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Seeking

Filters support seeking through the IMediaSeeking interface. The application queries the Filter Graph Manager for IMediaSeeking and uses it to issue seek commands. The Filter Graph Manager distributes each seek command to all of the renderer filters in the graph. Each renderer passes the command upstream, through the output pins of the upstream filters, until it reaches a filter that can execute the seek. Typically a source filter or parser filter, such as the AVI Splitter, carries out the seek operation.

When a filter performs a seek operation, it flushes any pending data. The result is to minimize the latency of seek commands, because existing data is flushed from the graph. After a seek command, stream time resets to zero.

The following diagram illustrates the sequence of events.

Seeking

If a parser filter has more than one output pin, it typically designates one of them to accept seek commands. The other pins reject or ignore any seek commands they receive. In this way, the parser keeps all of its streams synchronized. However, all output pins should implement IMediaSeeking::GetCapabilities and IMediaSeeking::CheckCapabilities to return the filter's seeking capabilities. This ensures that the Filter Graph Manager returns the correct value to the application.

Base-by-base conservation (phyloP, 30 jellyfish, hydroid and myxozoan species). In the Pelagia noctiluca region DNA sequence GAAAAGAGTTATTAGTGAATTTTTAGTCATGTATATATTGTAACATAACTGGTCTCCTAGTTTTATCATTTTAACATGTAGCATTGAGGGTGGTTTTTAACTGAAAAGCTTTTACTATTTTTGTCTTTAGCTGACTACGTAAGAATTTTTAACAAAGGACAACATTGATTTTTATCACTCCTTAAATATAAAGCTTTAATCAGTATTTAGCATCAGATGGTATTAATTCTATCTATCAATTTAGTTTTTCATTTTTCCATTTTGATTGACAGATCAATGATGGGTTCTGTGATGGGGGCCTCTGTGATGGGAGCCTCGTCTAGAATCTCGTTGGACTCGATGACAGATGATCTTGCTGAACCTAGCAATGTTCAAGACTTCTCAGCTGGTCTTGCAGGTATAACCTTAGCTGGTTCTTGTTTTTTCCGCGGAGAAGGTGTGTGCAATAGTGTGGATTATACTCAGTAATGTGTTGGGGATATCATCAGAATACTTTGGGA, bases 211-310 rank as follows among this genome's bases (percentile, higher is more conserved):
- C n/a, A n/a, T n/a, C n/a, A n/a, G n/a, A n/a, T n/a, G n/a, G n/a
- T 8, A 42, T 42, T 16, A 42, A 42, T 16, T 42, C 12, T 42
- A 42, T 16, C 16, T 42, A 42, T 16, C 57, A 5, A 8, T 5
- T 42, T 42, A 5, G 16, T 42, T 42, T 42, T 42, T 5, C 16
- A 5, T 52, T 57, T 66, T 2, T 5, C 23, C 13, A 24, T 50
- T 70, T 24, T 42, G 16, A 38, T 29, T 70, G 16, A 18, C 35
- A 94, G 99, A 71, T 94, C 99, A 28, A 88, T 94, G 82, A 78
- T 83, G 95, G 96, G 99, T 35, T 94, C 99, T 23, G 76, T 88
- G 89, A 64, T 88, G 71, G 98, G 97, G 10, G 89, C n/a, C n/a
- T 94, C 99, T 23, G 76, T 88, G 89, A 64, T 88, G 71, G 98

The IMediaPosition interface has been deprecated for filters. Automation clients still need to use this interface on the Filter Graph Manager, because IMediaSeeking is not Automation-compatible, but the Filter Graph Manager translates all IMediaPosition calls into IMediaSeeking calls.

Related topics

Flushing
Time and Clocks in DirectShow

 

 

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